For how common motorcycles are, the designs and parts used in them tend to vary much more wildly than in cars and trucks. Sometimes this is to the rider’s advantage, like Honda experimenting with airbags or automatic transmissions. Sometimes it’s a little more questionable, like certain American brands holding on to pushrod engine designs from the ’40s. And sometimes it’s just annoying, like the use of cheap voltage regulators that fail often and perform poorly. [fvfilippetti] was tired of dealing with this on his motorcycle, so he built a custom voltage regulator using MOSFETs instead.

Unlike a modern car alternator, which can generate usable voltage even at idle, smaller or older motorcycle alternators often can’t. Instead they rely on a simpler but less reliable regulator that is typically no more than a series of diodes, but which can only deliver energy to the electrical system while the motor is running at higher speeds. Hoping to improve on this design, [fvfilippetti] designed a switched regulator from scratch out of MOSFETs with some interesting design considerations. It is capable of taking an input voltage between 20V and 250V, and improves the ability of the motorcycle to use modern, higher-power lights and to charge devices like phones as well.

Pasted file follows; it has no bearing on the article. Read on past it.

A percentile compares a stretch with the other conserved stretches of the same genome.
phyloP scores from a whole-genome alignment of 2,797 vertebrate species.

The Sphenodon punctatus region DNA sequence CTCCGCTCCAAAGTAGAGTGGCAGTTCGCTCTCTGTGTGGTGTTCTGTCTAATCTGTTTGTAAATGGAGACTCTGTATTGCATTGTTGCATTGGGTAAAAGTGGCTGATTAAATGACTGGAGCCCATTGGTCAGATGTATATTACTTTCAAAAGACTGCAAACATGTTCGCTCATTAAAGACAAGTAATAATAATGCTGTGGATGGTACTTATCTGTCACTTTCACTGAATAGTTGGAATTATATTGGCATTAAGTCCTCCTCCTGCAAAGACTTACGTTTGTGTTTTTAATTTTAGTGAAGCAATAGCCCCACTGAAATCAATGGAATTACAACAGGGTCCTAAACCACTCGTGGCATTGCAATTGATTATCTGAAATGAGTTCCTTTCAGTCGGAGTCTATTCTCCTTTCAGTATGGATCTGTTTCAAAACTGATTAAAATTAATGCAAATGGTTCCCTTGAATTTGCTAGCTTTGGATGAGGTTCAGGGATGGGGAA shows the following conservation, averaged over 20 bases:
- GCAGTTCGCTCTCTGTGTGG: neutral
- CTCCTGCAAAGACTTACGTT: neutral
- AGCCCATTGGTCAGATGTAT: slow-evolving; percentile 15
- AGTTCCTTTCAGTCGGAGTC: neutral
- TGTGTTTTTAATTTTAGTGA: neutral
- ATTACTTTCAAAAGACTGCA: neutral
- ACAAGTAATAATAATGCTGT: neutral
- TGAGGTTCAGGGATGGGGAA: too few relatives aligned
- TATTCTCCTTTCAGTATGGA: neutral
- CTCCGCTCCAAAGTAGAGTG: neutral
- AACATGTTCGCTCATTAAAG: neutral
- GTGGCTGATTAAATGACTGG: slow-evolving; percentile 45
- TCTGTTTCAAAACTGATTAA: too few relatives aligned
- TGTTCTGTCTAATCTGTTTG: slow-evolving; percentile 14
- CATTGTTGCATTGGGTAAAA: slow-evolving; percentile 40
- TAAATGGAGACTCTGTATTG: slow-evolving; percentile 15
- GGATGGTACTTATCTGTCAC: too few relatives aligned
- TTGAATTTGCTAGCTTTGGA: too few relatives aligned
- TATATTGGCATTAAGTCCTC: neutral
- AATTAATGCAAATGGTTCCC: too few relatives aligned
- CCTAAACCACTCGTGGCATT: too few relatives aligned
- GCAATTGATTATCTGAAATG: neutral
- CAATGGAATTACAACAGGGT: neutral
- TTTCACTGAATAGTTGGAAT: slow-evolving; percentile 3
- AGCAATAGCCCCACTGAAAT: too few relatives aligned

In the video below, an LED was added in the circuit to give a visual indication that the regulator is operating properly. It’s certainly a welcome build for anyone who has ever dealt with rectifier- or diode-style regulators on older bikes before. Vehicle alternators are interesting beasts in their own right, too, and they can be used for much more than running your motorcycle’s electrical system.

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Piezo Pickup Makes Wax Records Easy To Digitize